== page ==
Functional rat bladder regeneration through xenotransplantation of the bladder acellular matrix graft

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To determine the decreased antigenicity of the bladder acellular matrix graft (BAMG) through xenotransplantation and to assess the in vivo and in vitro functional properties of the rat urinary bladder thus regenerated.

Materials and methods

After partial cystectomy (< 50%), BAMGs prepared from hamster, rabbit and dog urinary bladders were grafted to male and female Sprague-Dawley rats; 10 control rats underwent partial cystectomy only. Urinary storage and voiding function were monitored in 15 animals using a specially designed'micturition cage' and cystometry. After 4 months, organ-bath studies and histological techniques were used to evaluate bladder regeneration in vitro in the grafted animals.


Clinically relevant antigenicity was not evident; no animal died from rejection and all bladder wall components regenerated in all BAMG xenografts. However, the degree and quality of regeneration varied. Muscularization, peak pressure, and bladder capacity were higher in the hamster BAMG-grafted animals, whereas in vitro contractility and compliance were best in the dog BAMG-regenerated bladders. All grafted bladders had significantly better capacity and compliance than the autoregenerated bladders after partial cystectomy alone.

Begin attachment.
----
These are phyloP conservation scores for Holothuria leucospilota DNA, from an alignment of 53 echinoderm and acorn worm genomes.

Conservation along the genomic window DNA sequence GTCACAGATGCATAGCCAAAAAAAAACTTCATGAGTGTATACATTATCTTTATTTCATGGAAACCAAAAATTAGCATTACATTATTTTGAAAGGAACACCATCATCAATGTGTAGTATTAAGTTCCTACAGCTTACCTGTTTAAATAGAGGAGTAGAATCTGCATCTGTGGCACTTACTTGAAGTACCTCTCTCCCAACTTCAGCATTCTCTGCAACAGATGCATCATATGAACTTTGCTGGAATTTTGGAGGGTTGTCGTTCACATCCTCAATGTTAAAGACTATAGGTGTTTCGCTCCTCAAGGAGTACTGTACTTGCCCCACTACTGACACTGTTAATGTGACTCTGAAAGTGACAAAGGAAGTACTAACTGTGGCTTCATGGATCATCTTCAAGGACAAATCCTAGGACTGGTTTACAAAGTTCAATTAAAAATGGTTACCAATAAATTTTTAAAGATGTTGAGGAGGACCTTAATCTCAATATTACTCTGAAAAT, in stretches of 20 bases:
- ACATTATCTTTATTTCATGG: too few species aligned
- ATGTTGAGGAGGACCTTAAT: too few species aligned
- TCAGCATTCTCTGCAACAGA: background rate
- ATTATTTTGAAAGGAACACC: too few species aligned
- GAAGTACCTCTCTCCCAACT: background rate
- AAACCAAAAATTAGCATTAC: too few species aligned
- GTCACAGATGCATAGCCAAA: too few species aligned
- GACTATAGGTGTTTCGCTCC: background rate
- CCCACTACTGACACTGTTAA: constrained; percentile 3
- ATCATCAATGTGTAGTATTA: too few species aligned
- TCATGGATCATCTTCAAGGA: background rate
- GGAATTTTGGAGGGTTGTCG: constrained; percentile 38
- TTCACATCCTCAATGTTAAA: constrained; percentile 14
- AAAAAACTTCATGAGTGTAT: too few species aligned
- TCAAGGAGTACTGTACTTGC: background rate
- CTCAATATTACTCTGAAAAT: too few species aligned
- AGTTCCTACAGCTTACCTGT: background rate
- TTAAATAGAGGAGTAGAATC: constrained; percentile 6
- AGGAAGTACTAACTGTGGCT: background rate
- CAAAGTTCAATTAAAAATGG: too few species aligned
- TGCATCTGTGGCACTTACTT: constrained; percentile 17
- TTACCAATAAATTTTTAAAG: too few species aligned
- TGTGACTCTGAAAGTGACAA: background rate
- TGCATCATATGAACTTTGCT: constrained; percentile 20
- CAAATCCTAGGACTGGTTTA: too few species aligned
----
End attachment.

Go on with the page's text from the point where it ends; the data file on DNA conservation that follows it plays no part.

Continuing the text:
The present in vivo and in vitro studies show that BAMG-augmentation cystoplasty can lead to morphological and functional regeneration of the rat bladder, preserving its low-pressure reservoir function. Because BAMG-regenerated bladders show functional innervation that is similar to normal bladders, they can work in coordination with the host bladder components, thus generating adequate intravesical pressure to produce sustained voiding. The decreased antigenicity makes heterologous BAMG transplants feasible without immunosuppression.

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